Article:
Introductory Paragraph for a Philosophy Paper


Writing an Introductory Paragraph for a Philosophy Paper

An introductory paragraph not only introduces the topic of the paper, but it also provides a clear statement of the point that is to be made in the paper. An introductory paragraph should also include a brief statement about how the paper will be organized—a table of contents, so to speak, for the paper.

Here are several possible topics for your paper:

  1. Discuss what happens when you die according to Plato, Augustine, and Leibniz.
  2. Consider the treatment of women in theDhammapada, theAnalects, and theTao Te Ching.
  3. Which of our assigned texts presents the most coherent account of reincarnation:Upanishads,Phaedo,orShobogenzo?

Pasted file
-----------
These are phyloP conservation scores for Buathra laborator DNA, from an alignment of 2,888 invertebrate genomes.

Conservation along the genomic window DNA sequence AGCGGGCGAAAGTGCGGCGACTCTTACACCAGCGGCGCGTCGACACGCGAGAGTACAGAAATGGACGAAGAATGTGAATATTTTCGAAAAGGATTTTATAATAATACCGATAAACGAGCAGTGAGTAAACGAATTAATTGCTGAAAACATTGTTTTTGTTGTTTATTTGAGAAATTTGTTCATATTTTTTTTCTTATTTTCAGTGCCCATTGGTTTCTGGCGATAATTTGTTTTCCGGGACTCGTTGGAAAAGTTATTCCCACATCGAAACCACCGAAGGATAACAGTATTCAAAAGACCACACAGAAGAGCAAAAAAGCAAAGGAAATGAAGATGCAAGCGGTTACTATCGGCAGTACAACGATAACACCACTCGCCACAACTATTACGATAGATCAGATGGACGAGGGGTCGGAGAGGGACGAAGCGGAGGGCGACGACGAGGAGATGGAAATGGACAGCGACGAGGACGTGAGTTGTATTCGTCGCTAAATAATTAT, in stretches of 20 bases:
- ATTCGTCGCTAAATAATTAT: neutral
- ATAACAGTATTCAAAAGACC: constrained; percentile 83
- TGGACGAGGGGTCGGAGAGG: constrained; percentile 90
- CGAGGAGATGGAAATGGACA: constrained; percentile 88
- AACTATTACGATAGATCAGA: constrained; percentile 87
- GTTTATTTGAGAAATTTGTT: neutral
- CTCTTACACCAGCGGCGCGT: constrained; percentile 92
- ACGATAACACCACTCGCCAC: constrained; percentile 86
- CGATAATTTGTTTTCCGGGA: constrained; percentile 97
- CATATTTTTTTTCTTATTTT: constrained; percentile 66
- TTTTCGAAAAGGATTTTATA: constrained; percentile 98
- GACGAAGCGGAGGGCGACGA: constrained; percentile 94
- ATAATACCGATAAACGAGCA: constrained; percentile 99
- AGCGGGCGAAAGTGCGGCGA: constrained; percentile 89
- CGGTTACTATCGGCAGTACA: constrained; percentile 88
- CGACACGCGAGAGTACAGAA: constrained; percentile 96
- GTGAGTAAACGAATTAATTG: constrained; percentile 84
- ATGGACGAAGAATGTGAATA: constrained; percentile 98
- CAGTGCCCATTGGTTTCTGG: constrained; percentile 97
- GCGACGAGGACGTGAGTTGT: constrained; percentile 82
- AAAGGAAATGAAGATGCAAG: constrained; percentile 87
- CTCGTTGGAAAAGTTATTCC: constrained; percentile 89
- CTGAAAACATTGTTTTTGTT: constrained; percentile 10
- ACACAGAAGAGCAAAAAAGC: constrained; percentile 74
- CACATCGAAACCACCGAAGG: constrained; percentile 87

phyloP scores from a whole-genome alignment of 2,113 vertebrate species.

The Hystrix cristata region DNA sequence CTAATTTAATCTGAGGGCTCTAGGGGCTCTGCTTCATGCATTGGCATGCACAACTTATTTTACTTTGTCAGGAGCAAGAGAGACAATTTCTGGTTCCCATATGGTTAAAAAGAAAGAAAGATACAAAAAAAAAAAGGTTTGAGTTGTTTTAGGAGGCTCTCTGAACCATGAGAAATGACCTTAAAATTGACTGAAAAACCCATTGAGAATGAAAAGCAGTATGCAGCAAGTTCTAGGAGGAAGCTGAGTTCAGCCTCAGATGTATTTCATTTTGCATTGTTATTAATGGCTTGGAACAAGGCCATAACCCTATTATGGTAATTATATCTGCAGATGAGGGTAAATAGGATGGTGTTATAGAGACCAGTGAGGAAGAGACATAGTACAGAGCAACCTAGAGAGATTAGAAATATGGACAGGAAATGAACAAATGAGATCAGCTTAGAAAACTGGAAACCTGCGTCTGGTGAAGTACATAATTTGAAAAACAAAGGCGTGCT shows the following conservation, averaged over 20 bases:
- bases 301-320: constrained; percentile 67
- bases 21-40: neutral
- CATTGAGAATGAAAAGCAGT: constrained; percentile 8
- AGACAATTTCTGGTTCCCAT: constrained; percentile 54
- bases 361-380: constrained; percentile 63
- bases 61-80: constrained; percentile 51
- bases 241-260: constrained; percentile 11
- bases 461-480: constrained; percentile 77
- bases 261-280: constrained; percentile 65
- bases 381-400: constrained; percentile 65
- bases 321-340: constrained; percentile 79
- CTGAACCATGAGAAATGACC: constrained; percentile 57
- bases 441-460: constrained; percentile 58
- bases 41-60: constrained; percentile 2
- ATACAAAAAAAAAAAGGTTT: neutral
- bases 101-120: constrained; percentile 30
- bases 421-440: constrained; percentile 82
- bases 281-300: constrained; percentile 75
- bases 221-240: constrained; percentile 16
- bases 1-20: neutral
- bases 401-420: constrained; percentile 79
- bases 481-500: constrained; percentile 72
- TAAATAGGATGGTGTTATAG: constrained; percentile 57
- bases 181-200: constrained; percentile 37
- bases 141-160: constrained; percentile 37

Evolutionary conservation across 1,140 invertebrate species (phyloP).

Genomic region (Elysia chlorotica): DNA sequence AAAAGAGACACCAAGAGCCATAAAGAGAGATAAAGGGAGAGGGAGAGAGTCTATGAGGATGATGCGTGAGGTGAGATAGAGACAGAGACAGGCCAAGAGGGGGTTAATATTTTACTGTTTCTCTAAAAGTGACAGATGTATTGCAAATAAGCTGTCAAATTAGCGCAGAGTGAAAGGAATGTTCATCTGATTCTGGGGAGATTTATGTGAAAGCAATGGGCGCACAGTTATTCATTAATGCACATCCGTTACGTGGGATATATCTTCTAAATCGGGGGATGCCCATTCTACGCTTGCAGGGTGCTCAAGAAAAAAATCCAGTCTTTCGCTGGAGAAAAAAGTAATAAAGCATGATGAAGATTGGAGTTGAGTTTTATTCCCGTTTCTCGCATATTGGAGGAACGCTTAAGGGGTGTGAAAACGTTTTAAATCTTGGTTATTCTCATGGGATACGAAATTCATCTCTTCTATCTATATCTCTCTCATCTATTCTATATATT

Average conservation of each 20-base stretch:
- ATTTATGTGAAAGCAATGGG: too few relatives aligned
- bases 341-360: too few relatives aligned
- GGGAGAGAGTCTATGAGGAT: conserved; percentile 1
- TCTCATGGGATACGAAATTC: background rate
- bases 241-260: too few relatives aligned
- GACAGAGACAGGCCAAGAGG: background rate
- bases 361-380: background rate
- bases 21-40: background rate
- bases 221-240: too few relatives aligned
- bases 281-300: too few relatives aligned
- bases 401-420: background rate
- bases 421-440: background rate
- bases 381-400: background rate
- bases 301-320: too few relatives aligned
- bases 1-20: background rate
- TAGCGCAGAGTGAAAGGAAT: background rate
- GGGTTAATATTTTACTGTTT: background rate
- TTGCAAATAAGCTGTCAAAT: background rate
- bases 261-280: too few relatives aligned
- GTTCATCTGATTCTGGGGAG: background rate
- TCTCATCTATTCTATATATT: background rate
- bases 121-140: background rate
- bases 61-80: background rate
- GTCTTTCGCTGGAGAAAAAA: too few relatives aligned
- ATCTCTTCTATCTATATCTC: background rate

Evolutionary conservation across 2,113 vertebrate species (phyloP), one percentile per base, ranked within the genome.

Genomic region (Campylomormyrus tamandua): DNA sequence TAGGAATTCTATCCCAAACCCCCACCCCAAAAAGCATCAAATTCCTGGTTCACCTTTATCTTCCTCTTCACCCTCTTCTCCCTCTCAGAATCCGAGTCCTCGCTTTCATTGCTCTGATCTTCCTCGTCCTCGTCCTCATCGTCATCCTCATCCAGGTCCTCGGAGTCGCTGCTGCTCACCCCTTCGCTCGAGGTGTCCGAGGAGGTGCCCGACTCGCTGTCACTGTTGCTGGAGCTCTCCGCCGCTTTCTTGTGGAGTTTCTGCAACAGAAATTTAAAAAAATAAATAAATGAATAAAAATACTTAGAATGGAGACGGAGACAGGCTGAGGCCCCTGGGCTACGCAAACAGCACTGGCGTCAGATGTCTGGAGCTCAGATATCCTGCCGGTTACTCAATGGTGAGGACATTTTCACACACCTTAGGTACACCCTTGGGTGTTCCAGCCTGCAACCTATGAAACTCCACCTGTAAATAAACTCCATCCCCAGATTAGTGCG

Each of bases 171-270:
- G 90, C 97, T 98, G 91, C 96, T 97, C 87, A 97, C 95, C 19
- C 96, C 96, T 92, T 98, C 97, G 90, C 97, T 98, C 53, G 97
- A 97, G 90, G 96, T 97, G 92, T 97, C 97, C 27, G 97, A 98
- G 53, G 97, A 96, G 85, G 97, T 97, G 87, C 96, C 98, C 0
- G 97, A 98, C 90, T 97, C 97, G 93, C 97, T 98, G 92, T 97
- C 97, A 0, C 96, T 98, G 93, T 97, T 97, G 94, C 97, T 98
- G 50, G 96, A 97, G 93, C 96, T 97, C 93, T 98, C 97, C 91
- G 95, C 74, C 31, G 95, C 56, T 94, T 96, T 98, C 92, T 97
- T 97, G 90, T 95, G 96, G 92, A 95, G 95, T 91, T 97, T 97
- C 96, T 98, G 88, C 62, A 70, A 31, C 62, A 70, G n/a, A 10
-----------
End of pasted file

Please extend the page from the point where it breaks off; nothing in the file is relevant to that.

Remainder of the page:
4. Describe the samurai relationship with Confucianism, Buddhism, and Christianity.
  5. Which of our philosophers has the most faith in knowledge based on empirical evidence: Aristotle, Dogen, or Hume?

Please choose one of these topics and practice writing an introductory paragraph for a paper on your chosen topic. Be sure to include a clear opening sentence that identifies what the paper will be about, followed by 2-4 more sentences addressing why this is an interesting/important/confusing issue. Then provide a single clear statement of the point you wish to make in the paper (e.g. “I plan to establish that Zen Buddhism lacks a coherent sense of the possibility of reincarnation”). Immediately following your thesis statement, provide a sentence or two that explicitly lays out the structure of your paper (e.g. “First I will describe X, and then I will talk about Y and Z. Finally, I will argue that …”)